NCAA president Mark Emmert said he will meet with the college basketball players behind the hashtag #NotNCAAProperty but not until after the end of the men’s tournament.
The athletes responsible for first posting and sharing the hashtag on social media requested a meeting with Emmert this week to discuss issues related to the online protest, including the inequitable facilities for use at the men’s and women’s tournaments and the NCAA’s stance on name, image and likeness.
The request for a Zoom meeting Tuesday at 8 a.m. ET came in a letter sent to Emmert by the National College Players Association, an independent organization, which was shared with USA TODAY Sports.
“They want to discuss the NCAA’s prohibition on college athlete compensation for use of their name, image, and likeness as well as the unacceptable discriminatory treatment of female athletes in the NCAA March Madness Tournament and throughout NCAA member institutions,” wrote Ramogi Huma, the executive director of the NCPA.
On Tuesday, Huma released a letter saying the NCPA was “disappointed” in Emmert’s decision to table any meetings until after the men’s and women’s tournaments.
“From our perspective, it is difficult to imagine any higher priority you may have at this time than addressing concerns that are at the core of state and federal college athletes’ rights legislation,” Huma wrote. “Can you please explain what you will be doing over the next two weeks that is more important than addressing these matters?”
The hashtag exploded on Twitter and other social-media platforms last week, with student-athletes across several men’s and women’s sports pushing for alterations to the current NCAA rules prohibiting athletes from earning endorsement money in exchange for the use of their name, image or likeness.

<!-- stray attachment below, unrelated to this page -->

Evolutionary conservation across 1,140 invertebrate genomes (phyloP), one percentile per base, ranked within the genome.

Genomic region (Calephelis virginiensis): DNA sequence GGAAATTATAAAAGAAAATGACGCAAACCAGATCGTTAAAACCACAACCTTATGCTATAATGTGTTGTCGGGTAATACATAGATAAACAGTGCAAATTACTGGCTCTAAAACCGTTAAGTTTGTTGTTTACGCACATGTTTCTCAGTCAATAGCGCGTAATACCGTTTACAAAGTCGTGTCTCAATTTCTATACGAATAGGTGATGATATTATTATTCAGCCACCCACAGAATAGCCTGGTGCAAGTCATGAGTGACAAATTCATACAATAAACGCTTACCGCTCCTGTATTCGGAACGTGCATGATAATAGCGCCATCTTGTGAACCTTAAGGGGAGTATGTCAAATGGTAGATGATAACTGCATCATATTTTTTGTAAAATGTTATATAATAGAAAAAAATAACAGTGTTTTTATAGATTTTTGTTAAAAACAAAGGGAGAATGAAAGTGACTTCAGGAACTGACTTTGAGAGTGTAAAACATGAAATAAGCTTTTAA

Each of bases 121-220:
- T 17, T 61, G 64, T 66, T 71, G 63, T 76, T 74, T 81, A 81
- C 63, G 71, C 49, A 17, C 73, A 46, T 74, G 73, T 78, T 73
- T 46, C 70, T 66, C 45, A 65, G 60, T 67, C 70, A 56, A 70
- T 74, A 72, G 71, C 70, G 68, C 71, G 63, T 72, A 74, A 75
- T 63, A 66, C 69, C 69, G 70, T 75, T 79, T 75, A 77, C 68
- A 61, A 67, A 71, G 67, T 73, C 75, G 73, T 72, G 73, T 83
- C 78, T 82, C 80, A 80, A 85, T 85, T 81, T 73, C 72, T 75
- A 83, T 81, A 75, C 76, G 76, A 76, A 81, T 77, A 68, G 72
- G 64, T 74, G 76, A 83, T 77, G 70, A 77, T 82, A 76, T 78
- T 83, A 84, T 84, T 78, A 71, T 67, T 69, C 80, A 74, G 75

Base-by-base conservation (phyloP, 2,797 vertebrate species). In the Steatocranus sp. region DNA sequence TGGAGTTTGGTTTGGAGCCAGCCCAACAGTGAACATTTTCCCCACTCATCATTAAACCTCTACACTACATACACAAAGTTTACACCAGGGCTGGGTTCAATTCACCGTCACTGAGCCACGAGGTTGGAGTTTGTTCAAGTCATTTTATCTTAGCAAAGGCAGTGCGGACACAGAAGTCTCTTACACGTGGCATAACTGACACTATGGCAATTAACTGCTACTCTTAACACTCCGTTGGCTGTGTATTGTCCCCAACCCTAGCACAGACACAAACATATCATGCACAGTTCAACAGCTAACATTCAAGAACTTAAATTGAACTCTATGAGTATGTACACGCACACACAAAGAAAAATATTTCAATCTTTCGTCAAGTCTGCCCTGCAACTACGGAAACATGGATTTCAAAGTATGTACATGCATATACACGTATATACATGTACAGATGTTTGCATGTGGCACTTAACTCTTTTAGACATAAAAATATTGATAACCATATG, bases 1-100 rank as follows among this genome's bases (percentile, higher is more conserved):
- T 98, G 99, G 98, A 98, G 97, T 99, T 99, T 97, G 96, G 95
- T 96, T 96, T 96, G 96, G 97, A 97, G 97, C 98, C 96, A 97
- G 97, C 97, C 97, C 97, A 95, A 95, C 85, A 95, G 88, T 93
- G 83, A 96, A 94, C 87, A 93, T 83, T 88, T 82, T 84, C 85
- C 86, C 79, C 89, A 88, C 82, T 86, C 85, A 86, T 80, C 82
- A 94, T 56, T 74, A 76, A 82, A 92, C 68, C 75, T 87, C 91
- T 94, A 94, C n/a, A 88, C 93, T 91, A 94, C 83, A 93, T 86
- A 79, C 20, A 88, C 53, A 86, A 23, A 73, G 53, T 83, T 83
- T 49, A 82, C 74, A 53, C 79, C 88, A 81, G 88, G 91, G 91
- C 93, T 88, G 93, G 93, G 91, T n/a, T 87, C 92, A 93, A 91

Initial tweets from several Big Ten standouts, including Iowa’s Jordan Bohannon and Michigan’s Isaiah Livers, were soon echoed by players representing more than a dozen teams in the tournament field.
The use of the hashtag expanded to encompass the clear disparity between the training facilities, food quality and even the welcoming gifts provided to athletes at the men’s and women’s tournaments.
Most notably, players at the women’s tournament posted pictures and videos comparing the bare-bones weight room provided for each team for the early rounds to the expansive area provided for the men’s teams.
Amid the hashtag-driven outcry and resulting media coverage, a new weight room and training area was provided for women’s teams in the first and second rounds of the tournament.
“I’m really supportive of what they’re asking for and what makes sense. I get it,” Emmert said during a meeting last week with reporters from USA TODAY Sports, The Athletic and The New York Times. “I’m certainly not unhappy students are using their voice to describe what they think are issues of importance to them. That’s a good thing. They’re students. They’re supposed to do that.”
Follow colleges reporter Paul Myerberg on Twitter @PaulMyerberg